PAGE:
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Saturday, March 17, 2012
Euclid: Father of Catholic Mathematics
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If any of you are homeschoolers, you may be familiar with Khan Academy, a website in which high quality and free video content from a wide variety of subjects (earth sciences, mathematics, physics, business taxation, art, etc) is distributed.  In the above video from the Khan Academy, you can listen to a basic overview of Euclid, the Father of Geometry.

Yet, I suggest that Euclid, who lived nearly 300 years before the advent of Christ, is to be considered the Father of Catholic Mathematics.

Some anti-Catholics may think that I am choosing a pagan mathematician to be the "Father of Catholic Mathematics" because there simply are no successful Catholic mathematicians. After all, don't all Catholics reject science and empirical study in order to blindly follow the teachings of the Pope and factual inaccuracies (e.g. orbit of the Earth)? To this group of depressed and ill-informed individuals, I'd like to direct you to "How the Catholic Church Built Western Civilization," in which Dr. Woods expounds upon the varied, significant, and priceless contributions of Catholics to mathematics, science, industrial production, art, charity, and a whole host of other worthy endeavors.

My choosing of Euclid to be the Father of Catholic Mathematics, albeit an informal title, is not in the least because there are few Catholic mathematicians. I believe that Euclid is the true precursor to the Catholic mathematician.

Euclid's systemic demonstrations of geometry - including planar geometry, three-dimensional geometry, and number theory - expressed in his Elements is one of the greatest collection of mathematics (if not the greatest) ever produced. By some estimates, Euclid's Elements is second only to the Sacred Scriptures as the most printed book in human history.

Lincoln himself toward the end of the video at the beginning of this post expressed his admiration for Euclid. In fact, it was held, up until the modern era, that a man was not educated if he had not read, studied, and memorized some of the proofs of Euclid!

But what is it that makes Euclid the "Father of Catholic Mathematics"?  It is a two-fold comparison that I would like to illustrate.  First, I wish to illustrate that the very foundations of Euclidean geometry parallel the foundations for Catholic theology.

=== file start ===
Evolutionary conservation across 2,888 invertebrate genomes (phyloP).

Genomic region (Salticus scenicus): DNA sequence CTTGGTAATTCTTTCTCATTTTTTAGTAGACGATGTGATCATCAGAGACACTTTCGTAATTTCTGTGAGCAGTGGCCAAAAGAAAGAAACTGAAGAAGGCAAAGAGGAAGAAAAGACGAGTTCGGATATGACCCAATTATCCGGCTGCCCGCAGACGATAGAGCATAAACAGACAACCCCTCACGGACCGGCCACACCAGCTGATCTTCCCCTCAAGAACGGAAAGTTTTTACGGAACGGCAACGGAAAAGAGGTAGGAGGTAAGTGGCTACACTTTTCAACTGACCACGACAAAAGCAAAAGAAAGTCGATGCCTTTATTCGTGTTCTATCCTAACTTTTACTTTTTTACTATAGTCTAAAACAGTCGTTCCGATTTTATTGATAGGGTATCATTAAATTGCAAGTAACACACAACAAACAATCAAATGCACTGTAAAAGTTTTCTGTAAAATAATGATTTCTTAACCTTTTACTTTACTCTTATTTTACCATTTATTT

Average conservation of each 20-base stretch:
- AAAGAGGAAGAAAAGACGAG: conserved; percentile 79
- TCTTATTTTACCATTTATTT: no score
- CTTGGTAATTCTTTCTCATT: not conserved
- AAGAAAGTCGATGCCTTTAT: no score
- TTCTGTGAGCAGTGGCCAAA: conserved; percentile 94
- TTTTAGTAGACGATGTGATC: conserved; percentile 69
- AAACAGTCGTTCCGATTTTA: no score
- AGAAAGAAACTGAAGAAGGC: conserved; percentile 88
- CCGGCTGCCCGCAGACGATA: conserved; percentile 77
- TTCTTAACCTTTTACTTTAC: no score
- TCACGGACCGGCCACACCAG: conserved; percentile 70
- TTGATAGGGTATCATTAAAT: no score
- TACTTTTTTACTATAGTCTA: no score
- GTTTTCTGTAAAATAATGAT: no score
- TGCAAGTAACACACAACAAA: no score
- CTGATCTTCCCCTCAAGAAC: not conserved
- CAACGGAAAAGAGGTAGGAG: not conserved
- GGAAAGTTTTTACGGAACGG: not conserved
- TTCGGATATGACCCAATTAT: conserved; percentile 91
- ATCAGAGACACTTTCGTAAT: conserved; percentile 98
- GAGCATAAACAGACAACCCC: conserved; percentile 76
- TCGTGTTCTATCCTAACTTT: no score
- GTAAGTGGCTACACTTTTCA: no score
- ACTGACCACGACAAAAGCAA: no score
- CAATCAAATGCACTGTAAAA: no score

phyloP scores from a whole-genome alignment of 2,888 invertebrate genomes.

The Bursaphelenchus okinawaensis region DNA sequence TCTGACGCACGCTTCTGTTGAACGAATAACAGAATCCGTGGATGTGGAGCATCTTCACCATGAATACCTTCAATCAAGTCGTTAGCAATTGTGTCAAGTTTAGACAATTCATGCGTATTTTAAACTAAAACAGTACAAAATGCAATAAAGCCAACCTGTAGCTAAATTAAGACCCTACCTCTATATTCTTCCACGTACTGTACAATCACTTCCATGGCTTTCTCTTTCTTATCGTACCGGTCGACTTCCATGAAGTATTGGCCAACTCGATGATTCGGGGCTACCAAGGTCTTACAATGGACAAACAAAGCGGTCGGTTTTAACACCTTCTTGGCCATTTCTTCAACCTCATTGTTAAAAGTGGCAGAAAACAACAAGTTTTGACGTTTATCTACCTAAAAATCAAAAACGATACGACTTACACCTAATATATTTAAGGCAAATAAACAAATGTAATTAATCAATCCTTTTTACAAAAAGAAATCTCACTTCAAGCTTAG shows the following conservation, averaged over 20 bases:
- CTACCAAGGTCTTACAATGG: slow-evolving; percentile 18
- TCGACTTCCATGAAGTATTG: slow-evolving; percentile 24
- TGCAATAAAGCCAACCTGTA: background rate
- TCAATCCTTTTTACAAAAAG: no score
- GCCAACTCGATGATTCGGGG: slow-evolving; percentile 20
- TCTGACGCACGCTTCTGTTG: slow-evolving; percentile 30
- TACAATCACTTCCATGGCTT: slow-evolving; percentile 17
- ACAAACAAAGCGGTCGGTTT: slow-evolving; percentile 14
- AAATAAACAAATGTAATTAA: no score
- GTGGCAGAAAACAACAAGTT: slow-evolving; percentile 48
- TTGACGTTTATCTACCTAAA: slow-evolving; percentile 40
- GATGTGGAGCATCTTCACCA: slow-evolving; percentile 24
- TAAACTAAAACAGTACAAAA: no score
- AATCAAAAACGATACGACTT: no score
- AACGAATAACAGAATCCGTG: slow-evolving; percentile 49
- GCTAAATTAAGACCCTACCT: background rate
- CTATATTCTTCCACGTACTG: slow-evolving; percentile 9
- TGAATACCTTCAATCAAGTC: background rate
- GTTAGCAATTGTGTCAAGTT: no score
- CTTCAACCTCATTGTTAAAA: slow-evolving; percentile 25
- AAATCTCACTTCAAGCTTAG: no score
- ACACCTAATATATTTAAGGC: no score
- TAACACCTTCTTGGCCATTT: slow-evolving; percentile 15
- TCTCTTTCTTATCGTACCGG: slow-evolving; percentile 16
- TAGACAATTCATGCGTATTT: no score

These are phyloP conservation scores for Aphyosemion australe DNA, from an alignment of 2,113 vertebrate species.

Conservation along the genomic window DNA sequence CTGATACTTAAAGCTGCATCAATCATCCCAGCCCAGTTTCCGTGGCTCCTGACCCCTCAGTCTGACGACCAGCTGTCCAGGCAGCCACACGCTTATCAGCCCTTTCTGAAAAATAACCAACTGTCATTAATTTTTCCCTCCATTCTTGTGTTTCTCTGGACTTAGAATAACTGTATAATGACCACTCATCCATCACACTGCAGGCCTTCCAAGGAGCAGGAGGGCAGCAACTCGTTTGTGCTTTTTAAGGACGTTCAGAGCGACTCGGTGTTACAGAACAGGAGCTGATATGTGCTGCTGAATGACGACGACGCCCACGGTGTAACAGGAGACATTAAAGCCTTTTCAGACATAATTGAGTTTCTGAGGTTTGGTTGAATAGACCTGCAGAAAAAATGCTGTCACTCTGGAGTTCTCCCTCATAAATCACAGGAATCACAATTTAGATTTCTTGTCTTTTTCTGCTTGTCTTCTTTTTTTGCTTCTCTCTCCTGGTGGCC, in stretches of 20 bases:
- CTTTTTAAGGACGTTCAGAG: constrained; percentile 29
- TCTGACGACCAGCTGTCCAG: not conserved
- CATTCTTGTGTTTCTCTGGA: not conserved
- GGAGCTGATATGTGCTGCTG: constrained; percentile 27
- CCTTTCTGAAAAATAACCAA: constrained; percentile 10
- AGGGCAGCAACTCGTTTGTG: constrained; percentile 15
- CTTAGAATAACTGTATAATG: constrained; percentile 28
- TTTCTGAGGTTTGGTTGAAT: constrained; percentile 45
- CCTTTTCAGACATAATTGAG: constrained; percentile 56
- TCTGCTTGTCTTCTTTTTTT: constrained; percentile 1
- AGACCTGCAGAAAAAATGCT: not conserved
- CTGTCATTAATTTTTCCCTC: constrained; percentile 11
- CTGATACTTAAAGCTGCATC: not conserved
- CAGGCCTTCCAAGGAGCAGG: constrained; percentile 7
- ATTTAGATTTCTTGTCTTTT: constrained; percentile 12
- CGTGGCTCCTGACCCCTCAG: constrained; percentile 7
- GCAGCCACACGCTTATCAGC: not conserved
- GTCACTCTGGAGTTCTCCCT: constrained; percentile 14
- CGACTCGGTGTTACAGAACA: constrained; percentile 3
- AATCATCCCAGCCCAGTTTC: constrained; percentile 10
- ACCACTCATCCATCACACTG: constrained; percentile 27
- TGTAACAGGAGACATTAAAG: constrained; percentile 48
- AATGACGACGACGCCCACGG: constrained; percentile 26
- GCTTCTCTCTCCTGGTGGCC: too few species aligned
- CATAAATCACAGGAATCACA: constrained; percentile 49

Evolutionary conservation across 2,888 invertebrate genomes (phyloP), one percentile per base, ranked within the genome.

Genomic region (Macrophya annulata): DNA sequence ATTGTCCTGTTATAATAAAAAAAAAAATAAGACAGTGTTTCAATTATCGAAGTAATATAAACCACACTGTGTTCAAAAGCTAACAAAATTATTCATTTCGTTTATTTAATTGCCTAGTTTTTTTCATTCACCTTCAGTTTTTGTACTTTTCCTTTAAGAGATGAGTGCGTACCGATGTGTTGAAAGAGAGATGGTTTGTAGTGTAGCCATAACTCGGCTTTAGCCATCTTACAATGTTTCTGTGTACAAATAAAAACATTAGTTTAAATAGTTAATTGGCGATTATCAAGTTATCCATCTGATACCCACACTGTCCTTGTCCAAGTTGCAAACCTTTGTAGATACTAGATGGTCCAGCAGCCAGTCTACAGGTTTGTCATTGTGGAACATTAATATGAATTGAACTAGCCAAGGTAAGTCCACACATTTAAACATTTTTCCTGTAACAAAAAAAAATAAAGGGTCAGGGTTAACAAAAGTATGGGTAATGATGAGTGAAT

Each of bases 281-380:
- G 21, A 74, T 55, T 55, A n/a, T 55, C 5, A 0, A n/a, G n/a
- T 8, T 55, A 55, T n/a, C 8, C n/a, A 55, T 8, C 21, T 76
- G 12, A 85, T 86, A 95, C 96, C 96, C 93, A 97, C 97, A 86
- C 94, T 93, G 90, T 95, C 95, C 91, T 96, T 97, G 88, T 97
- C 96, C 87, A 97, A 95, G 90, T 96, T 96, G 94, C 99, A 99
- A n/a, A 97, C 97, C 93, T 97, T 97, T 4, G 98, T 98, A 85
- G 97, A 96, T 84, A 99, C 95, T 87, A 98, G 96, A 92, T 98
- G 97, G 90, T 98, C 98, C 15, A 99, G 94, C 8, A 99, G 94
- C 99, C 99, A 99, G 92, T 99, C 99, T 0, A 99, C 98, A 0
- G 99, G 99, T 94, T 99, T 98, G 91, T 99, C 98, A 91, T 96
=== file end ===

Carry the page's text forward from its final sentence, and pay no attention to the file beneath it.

Now you might be surprised by this assertion.  After all, how does geometry compare to Theology?  Well, let's take a step back.  What is the underpinning of Theology?  Well for anyone that has studied it, we would recognize Philosophy as the underpinning of Theology.  One does not study Theology without first studying Philosophy. 

Axioms & First Principles

But how is geometry and philosophy both connected?  Euclidean geometry consists in assuming a small set of intuitively appealing axioms, and deducing many other propositions (theorems) from these.  In Euclid's method, the most basic of axioms include:
  1. Things that are equal to the same thing are also equal to one another.
  2. If equals are added to equals, then the wholes are equal.
  3. If equals are subtracted from equals, then the remainders are equal.
  4. Things that coincide with one another equal one another.
  5. The whole is greater than the part.
In a similar manner, philosophy is based upon "first principles."  What are "first principles"?   According to Collins English Dictionary – Complete and Unabridged, first principles are "one of the fundamental assumptions on which a particular theory or procedure is thought to be based, also called axioms".

Both in Euclidean geometry and philosophy are based on the notion of using a small set of axioms to come to knowledge of a larger body of knowledge!  In philosophy, we have the following axioms as first principles:
  • The principle of noncontradiction: the same thing cannot both be and not be at the same time and in the same respect. The same proposition cannot be both true and false.